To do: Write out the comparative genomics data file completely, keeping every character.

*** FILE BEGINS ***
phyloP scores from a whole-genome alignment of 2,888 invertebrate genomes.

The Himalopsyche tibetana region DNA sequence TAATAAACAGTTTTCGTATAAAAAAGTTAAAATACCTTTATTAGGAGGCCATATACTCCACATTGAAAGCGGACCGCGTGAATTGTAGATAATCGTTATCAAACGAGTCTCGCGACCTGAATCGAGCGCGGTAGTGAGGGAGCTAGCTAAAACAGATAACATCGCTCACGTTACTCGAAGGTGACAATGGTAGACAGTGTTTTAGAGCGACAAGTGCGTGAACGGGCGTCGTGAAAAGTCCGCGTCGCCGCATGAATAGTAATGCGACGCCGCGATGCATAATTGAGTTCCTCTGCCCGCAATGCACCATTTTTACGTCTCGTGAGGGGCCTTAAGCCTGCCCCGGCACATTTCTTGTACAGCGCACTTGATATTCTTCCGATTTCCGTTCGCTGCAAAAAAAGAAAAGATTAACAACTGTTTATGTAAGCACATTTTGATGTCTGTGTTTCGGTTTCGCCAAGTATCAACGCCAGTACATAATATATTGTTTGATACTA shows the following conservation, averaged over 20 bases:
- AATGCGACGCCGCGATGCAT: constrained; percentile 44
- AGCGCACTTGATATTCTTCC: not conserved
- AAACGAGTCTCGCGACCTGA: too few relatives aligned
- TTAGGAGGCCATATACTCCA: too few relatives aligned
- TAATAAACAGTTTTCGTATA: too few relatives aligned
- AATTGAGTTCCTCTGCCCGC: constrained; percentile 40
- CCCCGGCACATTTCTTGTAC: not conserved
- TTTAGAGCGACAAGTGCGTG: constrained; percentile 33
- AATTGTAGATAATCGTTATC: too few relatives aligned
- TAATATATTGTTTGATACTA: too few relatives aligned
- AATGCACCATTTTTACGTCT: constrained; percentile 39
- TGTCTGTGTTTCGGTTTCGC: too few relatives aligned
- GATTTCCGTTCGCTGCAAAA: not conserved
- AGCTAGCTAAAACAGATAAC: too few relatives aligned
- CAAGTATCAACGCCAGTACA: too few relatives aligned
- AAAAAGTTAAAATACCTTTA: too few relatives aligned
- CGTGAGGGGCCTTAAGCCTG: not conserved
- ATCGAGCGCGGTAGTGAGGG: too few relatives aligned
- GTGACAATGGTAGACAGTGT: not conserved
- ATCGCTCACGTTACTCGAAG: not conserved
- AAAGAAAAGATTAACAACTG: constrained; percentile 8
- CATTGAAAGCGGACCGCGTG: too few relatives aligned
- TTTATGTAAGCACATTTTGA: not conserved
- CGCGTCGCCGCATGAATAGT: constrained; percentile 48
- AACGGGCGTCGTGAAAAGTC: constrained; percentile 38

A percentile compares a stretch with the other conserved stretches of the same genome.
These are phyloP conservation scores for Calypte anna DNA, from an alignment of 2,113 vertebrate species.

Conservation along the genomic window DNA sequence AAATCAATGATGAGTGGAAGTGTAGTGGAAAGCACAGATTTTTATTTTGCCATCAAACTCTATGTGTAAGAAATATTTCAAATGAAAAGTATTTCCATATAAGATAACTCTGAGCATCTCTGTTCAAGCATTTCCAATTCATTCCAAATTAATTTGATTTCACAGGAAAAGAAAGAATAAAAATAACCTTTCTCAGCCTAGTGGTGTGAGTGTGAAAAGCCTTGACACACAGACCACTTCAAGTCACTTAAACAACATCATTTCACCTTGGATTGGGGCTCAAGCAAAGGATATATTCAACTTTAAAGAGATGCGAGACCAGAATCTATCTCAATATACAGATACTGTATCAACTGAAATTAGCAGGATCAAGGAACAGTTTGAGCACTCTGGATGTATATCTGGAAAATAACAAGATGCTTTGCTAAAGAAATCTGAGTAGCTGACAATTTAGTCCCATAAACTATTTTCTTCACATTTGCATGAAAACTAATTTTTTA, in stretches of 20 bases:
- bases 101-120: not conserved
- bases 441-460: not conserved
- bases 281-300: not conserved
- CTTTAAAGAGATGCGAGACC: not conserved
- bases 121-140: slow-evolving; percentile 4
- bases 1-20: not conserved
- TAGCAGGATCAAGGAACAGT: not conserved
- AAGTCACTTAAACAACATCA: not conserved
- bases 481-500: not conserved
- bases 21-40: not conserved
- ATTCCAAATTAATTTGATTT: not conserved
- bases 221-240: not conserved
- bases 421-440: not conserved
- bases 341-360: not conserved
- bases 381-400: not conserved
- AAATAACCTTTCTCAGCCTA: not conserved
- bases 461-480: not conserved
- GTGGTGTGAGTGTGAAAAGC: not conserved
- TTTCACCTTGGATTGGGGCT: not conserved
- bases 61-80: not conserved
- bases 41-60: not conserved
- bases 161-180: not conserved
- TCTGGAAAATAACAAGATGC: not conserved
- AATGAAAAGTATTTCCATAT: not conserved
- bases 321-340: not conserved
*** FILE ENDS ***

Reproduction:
phyloP scores from a whole-genome alignment of 2,888 invertebrate genomes.

The Himalopsyche tibetana region DNA sequence TAATAAACAGTTTTCGTATAAAAAAGTTAAAATACCTTTATTAGGAGGCCATATACTCCACATTGAAAGCGGACCGCGTGAATTGTAGATAATCGTTATCAAACGAGTCTCGCGACCTGAATCGAGCGCGGTAGTGAGGGAGCTAGCTAAAACAGATAACATCGCTCACGTTACTCGAAGGTGACAATGGTAGACAGTGTTTTAGAGCGACAAGTGCGTGAACGGGCGTCGTGAAAAGTCCGCGTCGCCGCATGAATAGTAATGCGACGCCGCGATGCATAATTGAGTTCCTCTGCCCGCAATGCACCATTTTTACGTCTCGTGAGGGGCCTTAAGCCTGCCCCGGCACATTTCTTGTACAGCGCACTTGATATTCTTCCGATTTCCGTTCGCTGCAAAAAAAGAAAAGATTAACAACTGTTTATGTAAGCACATTTTGATGTCTGTGTTTCGGTTTCGCCAAGTATCAACGCCAGTACATAATATATTGTTTGATACTA shows the following conservation, averaged over 20 bases:
- AATGCGACGCCGCGATGCAT: constrained; percentile 44
- AGCGCACTTGATATTCTTCC: not conserved
- AAACGAGTCTCGCGACCTGA: too few relatives aligned
- TTAGGAGGCCATATACTCCA: too few relatives aligned
- TAATAAACAGTTTTCGTATA: too few relatives aligned
- AATTGAGTTCCTCTGCCCGC: constrained; percentile 40
- CCCCGGCACATTTCTTGTAC: not conserved
- TTTAGAGCGACAAGTGCGTG: constrained; percentile 33
- AATTGTAGATAATCGTTATC: too few relatives aligned
- TAATATATTGTTTGATACTA: too few relatives aligned
- AATGCACCATTTTTACGTCT: constrained; percentile 39
- TGTCTGTGTTTCGGTTTCGC: too few relatives aligned
- GATTTCCGTTCGCTGCAAAA: not conserved
- AGCTAGCTAAAACAGATAAC: too few relatives aligned
- CAAGTATCAACGCCAGTACA: too few relatives aligned
- AAAAAGTTAAAATACCTTTA: too few relatives aligned
- CGTGAGGGGCCTTAAGCCTG: not conserved
- ATCGAGCGCGGTAGTGAGGG: too few relatives aligned
- GTGACAATGGTAGACAGTGT: not conserved
- ATCGCTCACGTTACTCGAAG: not conserved
- AAAGAAAAGATTAACAACTG: constrained; percentile 8
- CATTGAAAGCGGACCGCGTG: too few relatives aligned
- TTTATGTAAGCACATTTTGA: not conserved
- CGCGTCGCCGCATGAATAGT: constrained; percentile 48
- AACGGGCGTCGTGAAAAGTC: constrained; percentile 38

A percentile compares a stretch with the other conserved stretches of the same genome.
These are phyloP conservation scores for Calypte anna DNA, from an alignment of 2,113 vertebrate species.

Conservation along the genomic window DNA sequence AAATCAATGATGAGTGGAAGTGTAGTGGAAAGCACAGATTTTTATTTTGCCATCAAACTCTATGTGTAAGAAATATTTCAAATGAAAAGTATTTCCATATAAGATAACTCTGAGCATCTCTGTTCAAGCATTTCCAATTCATTCCAAATTAATTTGATTTCACAGGAAAAGAAAGAATAAAAATAACCTTTCTCAGCCTAGTGGTGTGAGTGTGAAAAGCCTTGACACACAGACCACTTCAAGTCACTTAAACAACATCATTTCACCTTGGATTGGGGCTCAAGCAAAGGATATATTCAACTTTAAAGAGATGCGAGACCAGAATCTATCTCAATATACAGATACTGTATCAACTGAAATTAGCAGGATCAAGGAACAGTTTGAGCACTCTGGATGTATATCTGGAAAATAACAAGATGCTTTGCTAAAGAAATCTGAGTAGCTGACAATTTAGTCCCATAAACTATTTTCTTCACATTTGCATGAAAACTAATTTTTTA, in stretches of 20 bases:
- bases 101-120: not conserved
- bases 441-460: not conserved
- bases 281-300: not conserved
- CTTTAAAGAGATGCGAGACC: not conserved
- bases 121-140: slow-evolving; percentile 4
- bases 1-20: not conserved
- TAGCAGGATCAAGGAACAGT: not conserved
- AAGTCACTTAAACAACATCA: not conserved
- bases 481-500: not conserved
- bases 21-40: not conserved
- ATTCCAAATTAATTTGATTT: not conserved
- bases 221-240: not conserved
- bases 421-440: not conserved
- bases 341-360: not conserved
- bases 381-400: not conserved
- AAATAACCTTTCTCAGCCTA: not conserved
- bases 461-480: not conserved
- GTGGTGTGAGTGTGAAAAGC: not conserved
- TTTCACCTTGGATTGGGGCT: not conserved
- bases 61-80: not conserved
- bases 41-60: not conserved
- bases 161-180: not conserved
- TCTGGAAAATAACAAGATGC: not conserved
- AATGAAAAGTATTTCCATAT: not conserved
- bases 321-340: not conserved